A recent study published in the journal PLOS Climate reveals alarming findings regarding the reporting practices of corporations in relation to their carbon footprints. The research suggests that most companies are not fully disclosing the extent of their greenhouse gas emissions, particularly in Scope 3 key categories. These findings raise concerns about the credibility of many companies’ claims to be environmentally conscious and “green.”
While reporting on carbon emissions is currently voluntary for most organizations, corporations face mounting pressure from various stakeholders, including investors, regulators, politicians, and non-profit organizations, to disclose and reduce their greenhouse gas emissions. The widely adopted standard for greenhouse gas accounting, the Greenhouse Gas Protocol, includes three levels of reporting. The first level measures emissions directly produced by a company during its business activities. The second level measures emissions associated with the production of energy purchased from external suppliers. However, it is the third level, known as Scope 3, that appears to be consistently underreported and is of utmost importance.
Scope 3 emissions encompass all indirect emissions not previously accounted for, including upstream and downstream emissions throughout a company’s value chain. Upstream emissions refer to those produced in the manufacture of a company’s equipment, while downstream emissions result from customers’ use of a company’s products. Unfortunately, Scope 3 emissions, which contribute the largest proportion to a company’s total emissions, are often overlooked in reporting practices.
Griffith University’s Professor Ivan Diaz-Rainey, an expert in climate and sustainable finance, stresses the significance of Scope 3 reporting, emphasizing that it plays a crucial role in uncovering the true impact of companies’ activities. Diaz-Rainey points out that companies tend to prioritize reporting on their Scope 1 and 2 emissions due to the direct financial benefits associated with energy efficiency improvements. However, this overlooks the downstream emissions caused by customers using the company’s products, which ultimately have a far greater impact.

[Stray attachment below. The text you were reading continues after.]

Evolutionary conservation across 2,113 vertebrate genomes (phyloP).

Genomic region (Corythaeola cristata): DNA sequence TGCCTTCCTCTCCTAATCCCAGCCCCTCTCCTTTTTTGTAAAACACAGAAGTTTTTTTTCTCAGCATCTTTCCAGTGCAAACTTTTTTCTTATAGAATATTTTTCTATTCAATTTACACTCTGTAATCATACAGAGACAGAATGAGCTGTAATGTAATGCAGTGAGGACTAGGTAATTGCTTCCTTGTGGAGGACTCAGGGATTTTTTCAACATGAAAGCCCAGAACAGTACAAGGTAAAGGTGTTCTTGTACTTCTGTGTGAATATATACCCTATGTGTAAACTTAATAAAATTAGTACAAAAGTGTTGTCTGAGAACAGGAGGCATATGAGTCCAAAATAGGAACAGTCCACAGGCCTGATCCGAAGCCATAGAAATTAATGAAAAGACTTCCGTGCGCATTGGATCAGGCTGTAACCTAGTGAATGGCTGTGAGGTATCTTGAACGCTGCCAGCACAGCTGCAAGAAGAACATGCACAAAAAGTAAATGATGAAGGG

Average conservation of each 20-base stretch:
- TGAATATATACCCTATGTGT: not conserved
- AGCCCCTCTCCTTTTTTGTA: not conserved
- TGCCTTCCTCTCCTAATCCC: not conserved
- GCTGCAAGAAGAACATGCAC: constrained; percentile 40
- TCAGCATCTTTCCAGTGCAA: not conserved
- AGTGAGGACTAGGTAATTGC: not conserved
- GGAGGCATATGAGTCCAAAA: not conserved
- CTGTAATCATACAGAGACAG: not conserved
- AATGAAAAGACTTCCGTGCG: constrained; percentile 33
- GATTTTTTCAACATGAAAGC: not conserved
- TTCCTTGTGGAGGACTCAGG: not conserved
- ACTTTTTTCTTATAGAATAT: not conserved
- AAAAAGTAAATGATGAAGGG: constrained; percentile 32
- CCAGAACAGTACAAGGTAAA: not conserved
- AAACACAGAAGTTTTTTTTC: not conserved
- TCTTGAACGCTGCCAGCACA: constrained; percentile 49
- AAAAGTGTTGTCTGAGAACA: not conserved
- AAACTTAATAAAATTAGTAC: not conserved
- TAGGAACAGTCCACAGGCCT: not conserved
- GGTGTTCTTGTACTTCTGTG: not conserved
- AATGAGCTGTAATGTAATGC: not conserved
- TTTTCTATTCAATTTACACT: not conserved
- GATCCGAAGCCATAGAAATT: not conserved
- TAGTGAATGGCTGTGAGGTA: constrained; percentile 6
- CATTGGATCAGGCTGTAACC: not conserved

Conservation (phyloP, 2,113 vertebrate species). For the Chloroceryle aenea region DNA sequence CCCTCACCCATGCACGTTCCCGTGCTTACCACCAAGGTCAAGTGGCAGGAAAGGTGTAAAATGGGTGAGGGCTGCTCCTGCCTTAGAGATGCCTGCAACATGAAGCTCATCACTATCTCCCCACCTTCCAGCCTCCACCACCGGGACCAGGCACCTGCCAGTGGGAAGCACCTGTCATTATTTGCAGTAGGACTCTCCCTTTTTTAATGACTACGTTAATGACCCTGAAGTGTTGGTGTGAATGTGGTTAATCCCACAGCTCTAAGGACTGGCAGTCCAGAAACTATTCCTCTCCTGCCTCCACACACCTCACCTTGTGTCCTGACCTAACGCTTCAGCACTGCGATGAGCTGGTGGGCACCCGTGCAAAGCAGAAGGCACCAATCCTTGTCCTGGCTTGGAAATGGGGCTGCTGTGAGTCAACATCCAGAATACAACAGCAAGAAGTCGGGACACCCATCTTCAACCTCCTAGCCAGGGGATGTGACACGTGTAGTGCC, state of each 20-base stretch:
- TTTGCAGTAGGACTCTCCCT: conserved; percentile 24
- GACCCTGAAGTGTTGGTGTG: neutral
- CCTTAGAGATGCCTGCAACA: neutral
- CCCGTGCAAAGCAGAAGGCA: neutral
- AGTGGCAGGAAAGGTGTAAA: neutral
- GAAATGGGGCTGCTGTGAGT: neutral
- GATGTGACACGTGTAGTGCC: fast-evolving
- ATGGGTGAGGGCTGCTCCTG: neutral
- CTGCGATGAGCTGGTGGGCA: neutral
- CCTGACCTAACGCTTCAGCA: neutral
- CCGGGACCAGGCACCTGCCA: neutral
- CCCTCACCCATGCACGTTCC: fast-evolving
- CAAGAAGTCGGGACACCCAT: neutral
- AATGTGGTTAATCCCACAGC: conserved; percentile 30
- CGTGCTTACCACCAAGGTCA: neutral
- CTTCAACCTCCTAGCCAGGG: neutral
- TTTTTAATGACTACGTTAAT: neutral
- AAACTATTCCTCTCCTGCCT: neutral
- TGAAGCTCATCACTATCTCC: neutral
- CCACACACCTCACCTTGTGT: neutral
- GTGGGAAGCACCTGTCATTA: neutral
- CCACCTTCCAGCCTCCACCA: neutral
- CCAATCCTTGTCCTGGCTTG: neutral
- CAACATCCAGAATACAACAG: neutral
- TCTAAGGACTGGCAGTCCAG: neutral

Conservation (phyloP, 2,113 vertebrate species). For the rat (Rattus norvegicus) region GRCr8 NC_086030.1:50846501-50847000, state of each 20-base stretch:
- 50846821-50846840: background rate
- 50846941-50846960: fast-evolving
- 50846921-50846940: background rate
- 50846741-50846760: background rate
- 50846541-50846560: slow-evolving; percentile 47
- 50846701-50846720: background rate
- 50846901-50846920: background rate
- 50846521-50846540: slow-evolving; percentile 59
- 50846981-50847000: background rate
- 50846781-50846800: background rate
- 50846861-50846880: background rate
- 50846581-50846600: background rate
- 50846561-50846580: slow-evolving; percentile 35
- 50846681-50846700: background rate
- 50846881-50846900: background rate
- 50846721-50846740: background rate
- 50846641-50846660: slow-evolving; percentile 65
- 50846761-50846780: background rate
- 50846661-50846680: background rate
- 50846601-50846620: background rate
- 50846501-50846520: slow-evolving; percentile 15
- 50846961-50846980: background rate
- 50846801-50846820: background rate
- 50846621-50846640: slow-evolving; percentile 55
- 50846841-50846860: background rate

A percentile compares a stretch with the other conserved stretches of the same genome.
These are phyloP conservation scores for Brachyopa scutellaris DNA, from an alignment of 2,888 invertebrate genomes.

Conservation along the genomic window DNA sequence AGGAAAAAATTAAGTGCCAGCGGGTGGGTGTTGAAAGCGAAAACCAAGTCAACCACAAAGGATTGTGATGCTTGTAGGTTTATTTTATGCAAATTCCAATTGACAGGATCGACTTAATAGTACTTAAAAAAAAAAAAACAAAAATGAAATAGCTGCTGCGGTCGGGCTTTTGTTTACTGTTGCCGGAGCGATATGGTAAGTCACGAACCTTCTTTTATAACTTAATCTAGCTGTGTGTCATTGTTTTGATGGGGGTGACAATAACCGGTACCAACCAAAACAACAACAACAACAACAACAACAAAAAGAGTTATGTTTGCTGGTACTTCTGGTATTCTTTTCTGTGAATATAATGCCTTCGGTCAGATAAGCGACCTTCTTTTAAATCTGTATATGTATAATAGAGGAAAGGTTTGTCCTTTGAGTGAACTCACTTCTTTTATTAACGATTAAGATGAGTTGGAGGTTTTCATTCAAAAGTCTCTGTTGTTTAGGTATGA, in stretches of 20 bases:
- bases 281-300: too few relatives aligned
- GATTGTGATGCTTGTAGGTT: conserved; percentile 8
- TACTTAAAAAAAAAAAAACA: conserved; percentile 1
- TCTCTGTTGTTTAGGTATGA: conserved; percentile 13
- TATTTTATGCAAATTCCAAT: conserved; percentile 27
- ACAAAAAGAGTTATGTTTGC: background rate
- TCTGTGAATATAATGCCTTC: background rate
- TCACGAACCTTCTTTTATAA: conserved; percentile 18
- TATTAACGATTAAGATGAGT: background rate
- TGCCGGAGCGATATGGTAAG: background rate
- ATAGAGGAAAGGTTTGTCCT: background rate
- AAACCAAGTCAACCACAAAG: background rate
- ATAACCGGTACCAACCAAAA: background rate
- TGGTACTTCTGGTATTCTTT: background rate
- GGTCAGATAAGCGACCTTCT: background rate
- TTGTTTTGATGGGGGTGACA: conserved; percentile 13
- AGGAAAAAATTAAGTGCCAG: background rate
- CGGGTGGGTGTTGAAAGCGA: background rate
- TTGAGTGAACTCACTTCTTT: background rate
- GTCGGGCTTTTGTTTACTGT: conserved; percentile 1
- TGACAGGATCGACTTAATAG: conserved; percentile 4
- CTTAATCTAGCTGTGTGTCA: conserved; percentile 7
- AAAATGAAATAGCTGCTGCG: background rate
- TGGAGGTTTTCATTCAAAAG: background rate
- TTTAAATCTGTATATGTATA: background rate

An oil and gas company serves as a prime example. While they may diligently report on their own emissions resulting from the extraction and production processes, they often fail to account for the emissions generated by end-users when using their products. Diaz-Rainey highlights that this incomplete reporting obscures the true environmental impact of the company’s operations. He also notes that banks providing significant loans to fossil fuel projects would have equally substantial Scope 3 emissions.
The research highlights the need for mandatory disclosure of Scope 3 emissions, echoing the growing calls from various jurisdictions and the Task Force on Climate-Related Financial Disclosures (TCFD). Diaz-Rainey suggests that if reporting on Scope 3 emissions was compulsory, it could significantly improve transparency and accountability among corporations.
The study, a collaboration between climate risk analysis firm EMMI, Griffith University, and the University of Otago, employs a machine learning approach to estimate Scope 3 emissions. Lead researcher Dr. Quyen Nguyen explains that this innovative method provides insights into which categories of Scope 3 emissions are commonly reported and which are frequently ignored. The findings indicate that companies tend to prioritize reporting on easier-to-calculate categories, rather than those that truly matter, such as emissions resulting from the use of sold products.
As governments and regulators seek to address climate change and promote more sustainable practices, it is crucial to focus on improving disclosure and reporting standards. The study’s use of machine learning to estimate Scope 3 emissions suggests that policymakers and regulators should concentrate their efforts on enhancing disclosure in critical categories that have been systematically neglected.
The study sheds light on a significant issue among corporations: the underreporting of Scope 3 emissions. The inadequate reporting practices not only diminish the transparency and credibility of companies’ claims to be environmentally responsible but also hinder effective action against climate change. Urgent steps need to be taken to ensure mandatory disclosure of Scope 3 emissions, emphasizing the importance of a comprehensive accounting framework that covers all facets of a company’s carbon footprint. Only through greater transparency can we accurately assess the environmental impact of corporations and spur the necessary actions to address climate change.